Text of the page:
Nostalgia is on the rise in Europe – and it needn’t be a bad thing | Julian Baggini

We can’t return to the past, no matter what populist politicians promise. But we can learn from it to build a better future

There’s a lot of truth in the old joke that nostalgia ain’t what it used to be. The word itself has a sense that has been largely lost. Its original 17th-century coinage was as a kind of mental illness, a homesickness suffered by soldiers on foreign campaigns. Only lately did it morph into a warm, indulgent enjoyment of how things used to be.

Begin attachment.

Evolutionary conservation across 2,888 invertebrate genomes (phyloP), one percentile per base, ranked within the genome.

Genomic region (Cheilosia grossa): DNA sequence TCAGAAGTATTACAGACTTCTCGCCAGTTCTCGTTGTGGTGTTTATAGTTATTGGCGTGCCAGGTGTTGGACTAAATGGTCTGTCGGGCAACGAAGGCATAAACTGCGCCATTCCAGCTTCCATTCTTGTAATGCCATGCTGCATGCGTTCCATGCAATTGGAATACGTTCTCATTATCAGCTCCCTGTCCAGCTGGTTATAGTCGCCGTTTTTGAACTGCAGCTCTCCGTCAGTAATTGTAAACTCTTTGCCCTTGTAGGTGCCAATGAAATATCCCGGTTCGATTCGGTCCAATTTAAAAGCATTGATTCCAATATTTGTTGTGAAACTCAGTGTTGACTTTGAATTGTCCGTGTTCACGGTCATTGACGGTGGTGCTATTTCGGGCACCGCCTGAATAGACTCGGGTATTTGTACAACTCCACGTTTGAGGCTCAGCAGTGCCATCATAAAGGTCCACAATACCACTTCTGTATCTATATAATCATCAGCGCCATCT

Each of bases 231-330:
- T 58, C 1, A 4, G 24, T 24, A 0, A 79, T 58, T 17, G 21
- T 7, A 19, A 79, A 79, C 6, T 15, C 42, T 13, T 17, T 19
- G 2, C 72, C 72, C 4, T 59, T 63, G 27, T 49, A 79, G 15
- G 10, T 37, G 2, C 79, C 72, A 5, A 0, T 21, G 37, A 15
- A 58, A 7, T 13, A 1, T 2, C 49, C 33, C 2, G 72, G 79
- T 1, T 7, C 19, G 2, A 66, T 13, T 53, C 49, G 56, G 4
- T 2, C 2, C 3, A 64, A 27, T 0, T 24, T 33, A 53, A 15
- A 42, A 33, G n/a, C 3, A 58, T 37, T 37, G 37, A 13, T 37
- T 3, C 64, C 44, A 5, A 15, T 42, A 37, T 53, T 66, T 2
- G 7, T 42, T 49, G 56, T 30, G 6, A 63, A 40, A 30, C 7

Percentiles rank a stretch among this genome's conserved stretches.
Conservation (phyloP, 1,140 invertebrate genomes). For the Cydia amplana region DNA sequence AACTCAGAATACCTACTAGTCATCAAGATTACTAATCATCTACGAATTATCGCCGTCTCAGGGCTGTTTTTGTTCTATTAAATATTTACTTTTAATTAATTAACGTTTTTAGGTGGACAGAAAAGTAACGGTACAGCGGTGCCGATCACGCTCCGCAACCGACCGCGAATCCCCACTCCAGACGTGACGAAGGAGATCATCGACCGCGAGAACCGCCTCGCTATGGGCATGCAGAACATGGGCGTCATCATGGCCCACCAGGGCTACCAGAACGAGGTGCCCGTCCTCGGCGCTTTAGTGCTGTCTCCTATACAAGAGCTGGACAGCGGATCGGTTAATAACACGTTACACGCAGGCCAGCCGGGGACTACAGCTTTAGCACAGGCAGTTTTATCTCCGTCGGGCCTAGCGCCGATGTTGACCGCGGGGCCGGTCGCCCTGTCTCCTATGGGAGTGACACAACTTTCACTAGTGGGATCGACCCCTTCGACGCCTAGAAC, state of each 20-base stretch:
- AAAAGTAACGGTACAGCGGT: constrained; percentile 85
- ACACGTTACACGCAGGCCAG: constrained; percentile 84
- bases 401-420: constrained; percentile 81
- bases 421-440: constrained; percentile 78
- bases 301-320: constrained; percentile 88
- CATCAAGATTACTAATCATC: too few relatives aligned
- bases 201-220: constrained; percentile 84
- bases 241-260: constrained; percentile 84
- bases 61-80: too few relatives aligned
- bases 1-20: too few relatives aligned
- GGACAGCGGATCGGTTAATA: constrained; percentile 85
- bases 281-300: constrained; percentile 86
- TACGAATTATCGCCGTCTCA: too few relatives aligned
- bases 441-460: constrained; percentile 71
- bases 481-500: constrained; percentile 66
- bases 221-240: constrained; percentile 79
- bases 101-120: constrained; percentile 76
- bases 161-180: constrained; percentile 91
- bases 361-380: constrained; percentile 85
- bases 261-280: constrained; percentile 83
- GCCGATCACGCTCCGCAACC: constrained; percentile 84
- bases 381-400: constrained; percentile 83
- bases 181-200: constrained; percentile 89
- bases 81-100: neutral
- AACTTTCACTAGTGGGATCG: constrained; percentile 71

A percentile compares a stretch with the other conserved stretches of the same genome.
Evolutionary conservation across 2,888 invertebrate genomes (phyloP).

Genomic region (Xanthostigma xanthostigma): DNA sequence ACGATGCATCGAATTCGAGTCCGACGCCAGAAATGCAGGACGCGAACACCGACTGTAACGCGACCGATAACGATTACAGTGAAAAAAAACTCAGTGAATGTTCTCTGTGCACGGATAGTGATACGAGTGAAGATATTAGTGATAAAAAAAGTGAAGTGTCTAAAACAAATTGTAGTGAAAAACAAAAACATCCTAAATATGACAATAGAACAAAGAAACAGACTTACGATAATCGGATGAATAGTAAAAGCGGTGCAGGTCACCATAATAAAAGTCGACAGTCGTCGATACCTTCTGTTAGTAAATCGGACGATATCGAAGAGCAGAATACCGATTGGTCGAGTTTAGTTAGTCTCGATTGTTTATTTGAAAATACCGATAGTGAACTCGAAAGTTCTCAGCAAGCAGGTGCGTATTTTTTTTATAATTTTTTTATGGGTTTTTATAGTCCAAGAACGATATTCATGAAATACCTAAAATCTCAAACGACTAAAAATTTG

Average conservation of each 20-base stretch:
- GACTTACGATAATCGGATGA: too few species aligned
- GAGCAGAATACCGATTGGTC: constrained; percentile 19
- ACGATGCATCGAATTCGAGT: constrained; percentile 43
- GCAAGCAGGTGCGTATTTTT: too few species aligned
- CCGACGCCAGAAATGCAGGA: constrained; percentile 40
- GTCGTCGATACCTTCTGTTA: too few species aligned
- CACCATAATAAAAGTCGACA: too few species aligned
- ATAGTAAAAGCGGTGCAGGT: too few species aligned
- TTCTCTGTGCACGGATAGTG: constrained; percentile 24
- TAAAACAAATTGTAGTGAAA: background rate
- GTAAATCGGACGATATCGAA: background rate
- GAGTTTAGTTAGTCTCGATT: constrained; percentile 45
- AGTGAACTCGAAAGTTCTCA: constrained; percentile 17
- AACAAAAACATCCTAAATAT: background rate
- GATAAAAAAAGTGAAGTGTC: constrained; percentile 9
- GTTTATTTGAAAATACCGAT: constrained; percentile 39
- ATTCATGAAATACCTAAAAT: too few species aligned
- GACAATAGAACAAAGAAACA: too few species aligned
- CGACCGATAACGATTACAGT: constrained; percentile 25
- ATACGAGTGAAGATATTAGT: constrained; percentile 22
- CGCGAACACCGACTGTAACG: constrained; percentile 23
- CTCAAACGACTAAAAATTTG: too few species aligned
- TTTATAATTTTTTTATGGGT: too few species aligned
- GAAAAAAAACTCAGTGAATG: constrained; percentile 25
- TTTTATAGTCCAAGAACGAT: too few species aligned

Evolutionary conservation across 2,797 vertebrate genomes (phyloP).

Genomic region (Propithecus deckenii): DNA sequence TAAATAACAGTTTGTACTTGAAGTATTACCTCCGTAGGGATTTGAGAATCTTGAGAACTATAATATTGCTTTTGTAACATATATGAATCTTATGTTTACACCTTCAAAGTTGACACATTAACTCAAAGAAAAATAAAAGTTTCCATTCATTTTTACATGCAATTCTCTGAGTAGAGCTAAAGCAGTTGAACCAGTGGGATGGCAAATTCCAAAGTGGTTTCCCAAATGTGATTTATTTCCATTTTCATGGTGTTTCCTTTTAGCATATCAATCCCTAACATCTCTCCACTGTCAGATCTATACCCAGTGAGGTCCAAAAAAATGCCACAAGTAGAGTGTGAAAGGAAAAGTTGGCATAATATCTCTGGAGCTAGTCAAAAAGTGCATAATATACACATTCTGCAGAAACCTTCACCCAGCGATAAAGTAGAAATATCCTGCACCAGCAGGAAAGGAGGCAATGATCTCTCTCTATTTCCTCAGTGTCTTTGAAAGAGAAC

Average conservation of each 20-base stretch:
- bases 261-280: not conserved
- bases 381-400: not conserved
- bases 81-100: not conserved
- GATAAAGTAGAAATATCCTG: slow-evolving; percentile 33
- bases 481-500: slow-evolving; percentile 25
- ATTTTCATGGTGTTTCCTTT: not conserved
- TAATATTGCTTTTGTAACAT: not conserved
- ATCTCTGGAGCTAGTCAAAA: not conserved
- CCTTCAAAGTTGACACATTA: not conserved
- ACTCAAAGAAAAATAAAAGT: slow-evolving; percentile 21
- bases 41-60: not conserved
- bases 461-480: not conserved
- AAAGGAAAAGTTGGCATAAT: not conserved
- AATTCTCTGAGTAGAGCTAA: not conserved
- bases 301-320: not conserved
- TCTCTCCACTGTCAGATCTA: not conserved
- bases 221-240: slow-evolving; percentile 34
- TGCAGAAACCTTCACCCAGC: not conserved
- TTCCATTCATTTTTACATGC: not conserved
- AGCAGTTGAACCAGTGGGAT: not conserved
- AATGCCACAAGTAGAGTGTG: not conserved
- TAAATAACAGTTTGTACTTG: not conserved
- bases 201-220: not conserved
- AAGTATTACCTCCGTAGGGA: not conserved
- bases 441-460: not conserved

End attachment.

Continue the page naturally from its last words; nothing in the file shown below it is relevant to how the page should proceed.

Now nostalgia seems to be changing once again, turning into a different kind of pathology, one that infects not individuals but society. Bertelsmann Stiftung, a German foundation, has conducted a poll in Europe’s five largest nations and found that two thirds of Europeans believe that the world used to be a better place. These nostalgic Europeans are generally more rightwing and much more critical of immigration. The report claims that their discontent is being exploited by populists to “fuel dissatisfaction with the political system and distrust of mainstream political elites”.

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